Published September 14. 2012 4:00AM Updated September 14. 2012 5:41AM
Having a boy and a girl (especially when the boy is your first) is a very interesting parenting dynamic, at least for me. For the first two years of motherhood, at no point did the idea of gender or gender roles even appear on my radar. Well, maybe that is a lie--I think I had thoughts like, "I'm glad I have a boy so I don't have to think about that". That could be as simple as being obligated (at least by media/marketing standards) to buy the pink version of a toy. Or That could be the complete (and kind of disgusting, if you ask me) saturation of princesses on anything that is deemed "girlie".
Well, here I am, now with a wonderful, opinionated, bruiser of a little girl. And I think about gender roles, or gender stereotypes, quite frequently. While others in my house may not be on my page--if my son wants to play with dolls or my daughter wants to play with tools, that is fine by me as long as they are both happy (honestly, I don't even like writing that sentence because it implies I think dolls are for girls and tools are for boys, which I do not...). You will never hear "That's for girls" or "That's for boys" pass my lips. I am uncomfortable with how toy stores market their toys, with the pink aisles clearly meant for girls and the blue aisles clearly meant for boys. I think, for young boys especially, they are made from the start to feel like it is WRONG for them to want something in that pink aisle. And, while this is getting off the topic of this blog, I strongly believe that these marketing tactics are a building block for bullying and homophobia and big mean politicians thinking they have any right to comment on who can marry who.
While I will raise issue with dolls and home and cooking stuff being marketed to girls only, I also have a fundamental problem with the entire idea of princesses being marketed, period. I understand the fun of fantasy and dress up, but as far as I am concerned there are plenty of other things my daughter can dress up as. The ultra-saturation of the princess culture is more than my tomboy roots can handle. Princesses are everywhere, plastered all over everything (usually 99% of "everything" is cheap, plastic pieces of crap) and I do not like them. Nothing about the princess fantasy is appealing to me, and at no point do I want my daughter to grow up thinking she needs a man to rescue her from anything (all the while being perfectly coiffed with her perfect dress and perfect shoes and perfect skin and blah blah blah....).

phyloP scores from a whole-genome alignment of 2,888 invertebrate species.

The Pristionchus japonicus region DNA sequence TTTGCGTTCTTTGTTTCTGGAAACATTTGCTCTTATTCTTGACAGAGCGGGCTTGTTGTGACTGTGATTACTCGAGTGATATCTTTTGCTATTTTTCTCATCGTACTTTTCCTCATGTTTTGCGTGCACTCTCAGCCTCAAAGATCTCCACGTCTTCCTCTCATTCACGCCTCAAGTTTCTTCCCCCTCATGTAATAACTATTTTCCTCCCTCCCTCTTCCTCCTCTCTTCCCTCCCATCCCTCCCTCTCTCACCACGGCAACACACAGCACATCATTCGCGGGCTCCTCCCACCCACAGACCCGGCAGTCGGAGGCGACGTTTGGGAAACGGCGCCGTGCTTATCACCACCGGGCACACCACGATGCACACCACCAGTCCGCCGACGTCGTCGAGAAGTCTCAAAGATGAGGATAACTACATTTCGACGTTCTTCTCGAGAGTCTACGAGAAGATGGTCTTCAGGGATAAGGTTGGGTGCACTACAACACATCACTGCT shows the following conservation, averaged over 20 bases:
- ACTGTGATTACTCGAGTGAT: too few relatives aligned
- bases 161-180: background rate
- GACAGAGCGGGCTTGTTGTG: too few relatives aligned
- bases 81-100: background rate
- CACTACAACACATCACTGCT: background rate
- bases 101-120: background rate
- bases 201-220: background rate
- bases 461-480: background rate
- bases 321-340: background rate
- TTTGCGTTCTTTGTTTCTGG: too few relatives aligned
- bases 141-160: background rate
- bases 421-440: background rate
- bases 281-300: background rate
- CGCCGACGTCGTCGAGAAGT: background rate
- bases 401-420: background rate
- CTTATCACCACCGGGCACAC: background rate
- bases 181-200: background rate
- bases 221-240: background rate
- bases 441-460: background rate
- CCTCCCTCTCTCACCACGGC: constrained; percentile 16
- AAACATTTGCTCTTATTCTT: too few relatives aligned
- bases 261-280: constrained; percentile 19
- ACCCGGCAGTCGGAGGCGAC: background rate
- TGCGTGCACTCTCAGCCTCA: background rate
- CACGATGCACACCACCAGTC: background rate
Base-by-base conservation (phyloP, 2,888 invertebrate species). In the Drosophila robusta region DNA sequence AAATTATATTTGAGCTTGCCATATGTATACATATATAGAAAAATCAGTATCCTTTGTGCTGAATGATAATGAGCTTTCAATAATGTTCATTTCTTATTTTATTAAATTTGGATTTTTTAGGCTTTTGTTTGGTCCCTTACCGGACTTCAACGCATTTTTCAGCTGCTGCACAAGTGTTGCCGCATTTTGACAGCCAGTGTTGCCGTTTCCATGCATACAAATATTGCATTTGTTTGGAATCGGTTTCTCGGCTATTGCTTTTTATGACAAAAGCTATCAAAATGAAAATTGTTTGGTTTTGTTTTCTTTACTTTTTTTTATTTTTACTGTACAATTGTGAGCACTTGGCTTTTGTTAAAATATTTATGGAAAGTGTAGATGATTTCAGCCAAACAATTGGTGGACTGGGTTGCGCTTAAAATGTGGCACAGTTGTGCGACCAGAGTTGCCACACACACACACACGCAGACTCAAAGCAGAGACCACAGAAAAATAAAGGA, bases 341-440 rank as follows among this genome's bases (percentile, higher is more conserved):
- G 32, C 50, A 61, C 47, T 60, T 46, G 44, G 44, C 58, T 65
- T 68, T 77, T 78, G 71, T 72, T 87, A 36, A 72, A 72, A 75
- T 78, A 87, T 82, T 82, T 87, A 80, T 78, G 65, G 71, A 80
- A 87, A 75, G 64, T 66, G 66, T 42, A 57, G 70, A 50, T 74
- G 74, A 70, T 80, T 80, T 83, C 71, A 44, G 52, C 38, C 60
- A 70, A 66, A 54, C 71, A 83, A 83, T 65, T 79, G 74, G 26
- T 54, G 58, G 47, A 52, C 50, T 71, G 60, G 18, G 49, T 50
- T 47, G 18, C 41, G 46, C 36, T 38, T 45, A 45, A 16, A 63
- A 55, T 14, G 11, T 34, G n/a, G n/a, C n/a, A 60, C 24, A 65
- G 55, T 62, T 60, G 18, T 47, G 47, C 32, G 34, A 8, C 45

All this talk is just setting the groundwork for what transpired in my house this morning.
Little Man (to The Animal): No, you can't play with my cars. You don't like my cars. You like princess cars!!
I can probably count on one hand the number of time the word "princess" has even been spoken in our house. Apparently, it's like a swear word. And I know they don't teach that kind of stuff at his daycare. So how did this get into my not-quite-three year old's brain? This is exactly what I am trying to avoid!! ACK!!
He repeatedly tells me he learned it on SuperWhy. SuperWhy also taught him all his letters, so it can't be half bad, but seriously? This whole princess thing is running rampant and I apparently have no control over it.
It makes me sad that despite my best efforts, there are very clearly "girls things" and "boy things" and that my little boy has already discerned the difference. It also makes me sad that this is something I even have to think about. Why can't everybody play with everything? And why do girl things have to be pink? And boy things have to be blue? And why do you have to be the odd duck if you dare to cross those lines?
I think this is a look into the next few years of parenting as both of my kids start to carve out a little nook for themselves. I just hope that they have independent minds and aren't penned in to what Disney or Barbie or the Superheroes tell them they should like.